Emerging stocks retreated yesterday and were set to end the week down almost 2%, whilst the yuan faced its fifth straight week of decline against the dollar, its longest losing streak in seven months.
The benchmark emerging equity index was down 0.3% after weak performance in Asia set the tone for European trading.
Among the biggest fallers in Asia were Chinese mainland stocks, which lost 0.9%, and Hong Kong, down 0.7%, whilst in Europe, Russian dollar-denominated shares lost 0.7% and Turkish stocks slipped 0.8%.
Investors have stepped back before US non-farm payrolls data.
The consensus is for a gain of 175,000 jobs in June according to a Reuters poll, but the previous month’s negative surprise has made markets wary.
“If we see another weak print, especially an even bigger downside surprise than the miserable 38,000 recorded last month, then the risk-off mood that prevailed at the start of the week is likely to return with a vengeance,” Rabobank analysts said.
On the flip side, a strong number could renew speculation about a US rate increase this year, triggering dollar strength and punishing emerging assets.
The yuan is already under pressure, with bets against the Chinese currency hitting a five-month high in the last two weeks on expectations it will be allowed to weaken further to support the world’s second-largest economy. “They will continue to devalue, everyone is in the same game, the race to the bottom,” said Mahesh Bhimalingam, global head of emerging markets credit strategy at BNP Paribas.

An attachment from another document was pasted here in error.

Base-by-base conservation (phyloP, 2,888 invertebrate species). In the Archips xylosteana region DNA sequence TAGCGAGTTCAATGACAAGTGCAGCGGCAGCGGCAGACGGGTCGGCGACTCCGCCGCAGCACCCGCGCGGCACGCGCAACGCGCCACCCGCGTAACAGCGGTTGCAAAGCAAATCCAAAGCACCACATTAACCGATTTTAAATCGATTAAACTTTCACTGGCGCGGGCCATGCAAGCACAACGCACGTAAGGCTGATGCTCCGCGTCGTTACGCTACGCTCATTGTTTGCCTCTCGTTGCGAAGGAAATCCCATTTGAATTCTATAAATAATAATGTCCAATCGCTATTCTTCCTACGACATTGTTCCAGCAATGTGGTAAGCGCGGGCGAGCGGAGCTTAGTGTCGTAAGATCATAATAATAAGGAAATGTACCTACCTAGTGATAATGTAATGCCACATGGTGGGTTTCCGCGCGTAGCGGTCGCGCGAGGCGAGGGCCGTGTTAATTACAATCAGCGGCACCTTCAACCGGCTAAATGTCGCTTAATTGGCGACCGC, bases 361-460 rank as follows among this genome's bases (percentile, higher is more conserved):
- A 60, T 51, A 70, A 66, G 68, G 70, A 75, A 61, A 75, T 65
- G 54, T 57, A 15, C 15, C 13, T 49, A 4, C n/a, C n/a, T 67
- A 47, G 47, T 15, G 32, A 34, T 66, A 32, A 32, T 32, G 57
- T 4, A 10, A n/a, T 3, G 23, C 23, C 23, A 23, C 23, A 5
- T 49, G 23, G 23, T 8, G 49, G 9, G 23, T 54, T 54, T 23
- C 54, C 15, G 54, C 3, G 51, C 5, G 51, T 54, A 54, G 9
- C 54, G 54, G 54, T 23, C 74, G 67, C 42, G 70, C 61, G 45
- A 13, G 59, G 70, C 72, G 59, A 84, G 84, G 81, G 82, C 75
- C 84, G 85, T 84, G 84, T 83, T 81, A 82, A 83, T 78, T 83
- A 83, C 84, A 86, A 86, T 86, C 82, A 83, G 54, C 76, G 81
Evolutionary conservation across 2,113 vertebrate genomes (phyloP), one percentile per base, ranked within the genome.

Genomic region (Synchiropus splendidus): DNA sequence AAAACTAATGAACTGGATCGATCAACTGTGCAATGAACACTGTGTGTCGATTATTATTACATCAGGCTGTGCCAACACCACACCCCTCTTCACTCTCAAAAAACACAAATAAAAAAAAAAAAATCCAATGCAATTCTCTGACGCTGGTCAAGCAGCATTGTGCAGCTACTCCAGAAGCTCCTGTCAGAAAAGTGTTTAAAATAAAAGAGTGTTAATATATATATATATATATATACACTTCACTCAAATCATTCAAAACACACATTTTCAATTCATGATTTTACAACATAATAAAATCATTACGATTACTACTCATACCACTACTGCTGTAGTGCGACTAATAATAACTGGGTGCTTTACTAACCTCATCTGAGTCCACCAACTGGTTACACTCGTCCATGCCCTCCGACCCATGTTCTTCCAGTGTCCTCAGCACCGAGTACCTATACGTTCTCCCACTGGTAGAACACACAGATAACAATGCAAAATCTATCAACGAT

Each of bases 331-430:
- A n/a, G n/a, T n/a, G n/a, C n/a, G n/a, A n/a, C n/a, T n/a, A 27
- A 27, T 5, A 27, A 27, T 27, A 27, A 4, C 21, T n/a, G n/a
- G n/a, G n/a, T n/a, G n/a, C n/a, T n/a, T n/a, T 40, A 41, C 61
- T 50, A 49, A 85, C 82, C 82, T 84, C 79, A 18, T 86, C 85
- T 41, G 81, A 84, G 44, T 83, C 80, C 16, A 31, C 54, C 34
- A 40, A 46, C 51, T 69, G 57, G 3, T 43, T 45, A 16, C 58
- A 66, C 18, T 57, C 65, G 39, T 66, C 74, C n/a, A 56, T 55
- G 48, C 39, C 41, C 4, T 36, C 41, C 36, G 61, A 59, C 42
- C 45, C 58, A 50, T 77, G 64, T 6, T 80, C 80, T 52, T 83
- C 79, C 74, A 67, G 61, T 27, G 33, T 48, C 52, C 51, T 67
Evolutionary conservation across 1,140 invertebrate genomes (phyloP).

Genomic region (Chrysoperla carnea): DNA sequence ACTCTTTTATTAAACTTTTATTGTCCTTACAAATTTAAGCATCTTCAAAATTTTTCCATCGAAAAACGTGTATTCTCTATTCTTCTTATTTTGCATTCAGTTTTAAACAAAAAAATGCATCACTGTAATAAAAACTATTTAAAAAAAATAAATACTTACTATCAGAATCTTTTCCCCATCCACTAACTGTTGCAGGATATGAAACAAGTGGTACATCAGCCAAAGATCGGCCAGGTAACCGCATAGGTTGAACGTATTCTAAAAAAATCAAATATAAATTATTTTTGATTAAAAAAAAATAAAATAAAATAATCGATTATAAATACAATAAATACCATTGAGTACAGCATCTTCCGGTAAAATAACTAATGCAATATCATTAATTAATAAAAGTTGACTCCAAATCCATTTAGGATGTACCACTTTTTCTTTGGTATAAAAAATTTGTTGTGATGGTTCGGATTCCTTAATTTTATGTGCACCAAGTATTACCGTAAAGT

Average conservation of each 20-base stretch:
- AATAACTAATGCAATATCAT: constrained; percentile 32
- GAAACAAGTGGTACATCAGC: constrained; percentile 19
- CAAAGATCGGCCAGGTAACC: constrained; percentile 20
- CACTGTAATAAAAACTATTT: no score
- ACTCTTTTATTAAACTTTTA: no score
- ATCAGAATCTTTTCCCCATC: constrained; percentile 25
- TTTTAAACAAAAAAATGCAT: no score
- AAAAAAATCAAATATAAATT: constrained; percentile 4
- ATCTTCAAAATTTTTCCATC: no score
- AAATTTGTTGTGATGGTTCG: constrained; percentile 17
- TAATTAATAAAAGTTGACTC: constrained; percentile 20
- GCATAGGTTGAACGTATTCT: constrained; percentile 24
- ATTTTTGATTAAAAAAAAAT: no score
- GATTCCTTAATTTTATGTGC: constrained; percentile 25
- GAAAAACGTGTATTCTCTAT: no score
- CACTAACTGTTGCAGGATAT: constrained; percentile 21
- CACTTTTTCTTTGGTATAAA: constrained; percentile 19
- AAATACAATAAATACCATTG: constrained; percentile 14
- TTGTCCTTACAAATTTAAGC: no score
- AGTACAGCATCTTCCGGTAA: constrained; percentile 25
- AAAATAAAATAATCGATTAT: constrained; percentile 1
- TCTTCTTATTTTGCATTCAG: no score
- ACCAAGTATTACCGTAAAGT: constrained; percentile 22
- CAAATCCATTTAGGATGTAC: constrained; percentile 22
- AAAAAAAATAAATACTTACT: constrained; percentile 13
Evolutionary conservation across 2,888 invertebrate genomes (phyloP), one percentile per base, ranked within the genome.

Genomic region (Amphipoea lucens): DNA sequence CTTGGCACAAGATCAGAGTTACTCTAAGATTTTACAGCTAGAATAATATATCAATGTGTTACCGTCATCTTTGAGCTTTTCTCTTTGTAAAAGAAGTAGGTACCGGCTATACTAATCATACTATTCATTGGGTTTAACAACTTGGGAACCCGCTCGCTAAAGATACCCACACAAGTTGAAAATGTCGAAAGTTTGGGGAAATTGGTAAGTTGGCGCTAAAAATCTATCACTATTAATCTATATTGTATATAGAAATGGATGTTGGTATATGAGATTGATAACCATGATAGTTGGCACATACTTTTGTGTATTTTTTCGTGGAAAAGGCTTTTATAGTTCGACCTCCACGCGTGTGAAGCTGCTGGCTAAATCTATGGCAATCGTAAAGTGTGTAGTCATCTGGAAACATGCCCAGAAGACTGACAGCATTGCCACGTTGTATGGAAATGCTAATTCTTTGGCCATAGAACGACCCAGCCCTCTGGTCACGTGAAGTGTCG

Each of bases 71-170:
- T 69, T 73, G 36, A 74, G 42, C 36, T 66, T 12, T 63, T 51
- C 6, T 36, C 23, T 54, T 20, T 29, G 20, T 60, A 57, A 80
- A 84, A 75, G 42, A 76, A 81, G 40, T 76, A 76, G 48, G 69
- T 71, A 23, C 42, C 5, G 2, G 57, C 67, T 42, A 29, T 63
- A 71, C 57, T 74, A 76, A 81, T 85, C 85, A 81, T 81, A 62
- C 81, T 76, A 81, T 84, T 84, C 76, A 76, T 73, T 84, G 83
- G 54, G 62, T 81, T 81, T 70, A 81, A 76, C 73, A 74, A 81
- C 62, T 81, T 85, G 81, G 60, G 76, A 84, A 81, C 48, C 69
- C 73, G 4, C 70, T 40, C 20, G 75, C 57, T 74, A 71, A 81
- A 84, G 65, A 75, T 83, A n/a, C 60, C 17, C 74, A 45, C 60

The yuan has declined almost 0.5% over the past week, and is set for its fifth straight weekly loss, its longest losing streak since mid-December.
Other currencies such as the South African rand, Turkish lira and Russian rouble benefited from a weaker dollar, gaining 0.2-0.4%.
The Hungarian forint firmed a touch against the euro, trading at its strongest level in two weeks on hopes the sovereign credit rating could be raised to investment grade by Moody’s after close of business on Friday.
Better-than-expected foreign trade surplus numbers for May added to the upbeat mood.
However, some analysts struck a note of caution, given Britain’s vote to exit the European Union has added to uncertainties about growth in central and eastern Europe.
“There had been a high likelihood of Moody’s following Fitch and upgrading Hungary to investment grade at today’s review; but this appears unlikely in view of Brexit uncertainties, which is making policymakers revise forecasts lower,” Commerzbank analysts said in a note.
The Polish zloty has weakened around 0.5% against the euro this week, and was flat on the day.
But Brexit has driven developed market yields even lower, spurring inflows to higher-yielding alternatives.
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